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2004 Forester XTi
1,005 Posts
Discussion Starter #1 (Edited)
Ok, so you have fuel that get's mixed with the air that get's sucked into the combustion chamber. The piston compresses that amount of air into it's compression ratio. The spark plug ignites the air:fuel ratio and that explosion pushes the piston down the block. That force pushes the rod (between the piston and crank) to force the crank to spin about 1/2 rotation until another chamber gets another explosion force to finish the full rotation of the crank.

Now, that force spinning the crank (that has the crank pulley at one end) spins the power steering and alternator via belts. I'm guessing the other end of the crank is connected to the flywheel. That spins freely until the clutch disk is applied against(?) the flywheel. The clutch is attached to the selected gear of the driver, spinning the wheels depending of the size of the gear selected.

The exhaust that results from the timed explosion in the combustion chamber (after the piston is fully forced down from the explosion) gets pushed out through two exhaust valves via the piston. The exhaust is pushed out the exhaust manifold, cleaned through the catalytic converters, neutralizes the sound/vibrations of the force of the exhaust, and out the tailpipe into the ozone.

I would like to be corrected on how a car get it's power down to the wheels from the engine?

There are other factors that are of my concern that I don't fully understand. Ex's:
1. Too light of a flywheel and pulley may allow the flywheel to spin too much for daily driving... resulting in jerky acceleration?
2. Detonation is force from an early explosion pushing against the piston during compression, causing in engine destruction?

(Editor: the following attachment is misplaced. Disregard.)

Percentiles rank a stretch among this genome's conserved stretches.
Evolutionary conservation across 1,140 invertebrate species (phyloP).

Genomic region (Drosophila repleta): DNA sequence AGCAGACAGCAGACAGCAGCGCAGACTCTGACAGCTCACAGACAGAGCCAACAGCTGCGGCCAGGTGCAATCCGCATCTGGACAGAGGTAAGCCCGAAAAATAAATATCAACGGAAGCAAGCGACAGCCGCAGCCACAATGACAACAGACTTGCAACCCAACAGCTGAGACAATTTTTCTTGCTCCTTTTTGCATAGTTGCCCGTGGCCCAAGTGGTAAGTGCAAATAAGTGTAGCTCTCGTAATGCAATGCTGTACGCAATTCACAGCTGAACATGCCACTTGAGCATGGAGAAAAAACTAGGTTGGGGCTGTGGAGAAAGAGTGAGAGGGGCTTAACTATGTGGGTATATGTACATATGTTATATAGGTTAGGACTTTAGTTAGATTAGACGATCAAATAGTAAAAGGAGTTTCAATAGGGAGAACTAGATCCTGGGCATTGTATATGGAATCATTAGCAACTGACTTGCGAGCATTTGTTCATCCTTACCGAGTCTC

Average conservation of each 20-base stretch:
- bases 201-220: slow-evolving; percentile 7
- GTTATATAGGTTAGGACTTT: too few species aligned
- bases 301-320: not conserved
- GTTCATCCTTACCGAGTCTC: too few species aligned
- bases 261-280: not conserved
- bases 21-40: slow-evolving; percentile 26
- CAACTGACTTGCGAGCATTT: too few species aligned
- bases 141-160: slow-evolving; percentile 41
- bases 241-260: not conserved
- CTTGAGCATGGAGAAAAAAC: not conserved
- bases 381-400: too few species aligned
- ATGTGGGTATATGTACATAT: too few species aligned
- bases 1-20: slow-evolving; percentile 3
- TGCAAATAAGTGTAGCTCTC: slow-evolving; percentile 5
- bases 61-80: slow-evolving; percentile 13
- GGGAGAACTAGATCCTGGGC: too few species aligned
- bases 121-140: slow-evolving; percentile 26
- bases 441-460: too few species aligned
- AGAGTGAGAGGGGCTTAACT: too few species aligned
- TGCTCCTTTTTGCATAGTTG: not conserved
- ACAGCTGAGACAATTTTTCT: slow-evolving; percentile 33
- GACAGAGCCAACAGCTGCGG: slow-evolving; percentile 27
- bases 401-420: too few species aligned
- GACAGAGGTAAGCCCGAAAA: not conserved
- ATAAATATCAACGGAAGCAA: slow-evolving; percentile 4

3. Too strong of a clutch plate (unnessary clutch upgrade) does something bad to the drivability... I don't know
4. I don't fully understand the concept of N/A cars needing some type of backpressure (not too big of an exhaust diameter) while turbos don't. They use the same engine, don't they?
5. When/where does the timing belt come in to play?

Premium Member
Two Mini Coopers!
10,629 Posts
1. Yes, overly light flywheels and pullies can allow the engine to rev up, but since they don't weigh anything, they don't help it slow down either. So what you get is an engine that revs very quickly, and has a tendancy to keep going at the speed rather than that controlled slow down.

2. Yes, detonation is caused by bad gas exploding before the spark plug goes off (basically, spontaneous combustion due to higher temperatures) and if that happens while the piston is still moving upwards, you may as well be hitting the piston with a sledgehammer. it does not take much detonation (pinging, pre-ignotion, all the same) to destroy your pistons and rings.

3. Clutch plate? Probably just the fact that it's hella hard to push down with your leg - that gets tiring.

4. A N/A engine needs backpressure, because as the exhaust comes out of the engine (heads) the backpressure can help suck the exhaust out. Too open of an exhaust and you lose that "scavenging" effect, and lose power. A turbo charged engine is different in that the air is being forced through the engine at high pressure. You don't need back-pressure at this point, you need to open things up to allow more air to go through the system. Therefore, a turbo will always want a bigger (or none at all) exhaust, where a N/A engine will need a properly sized exhaust. Too big on N/A and you just lose power.

5. Timing belt is used to open and close the valves as the engine spins. Sometimes cars have timing chains, and older cars have pushrods and a central cam shaft which operate the valves. Kinda complex to explain briefly, though

Try and you can get details about all this stuff as well, or look for a book by Corkey Bell called Maximum Boost. Excellent book. Here's the link:
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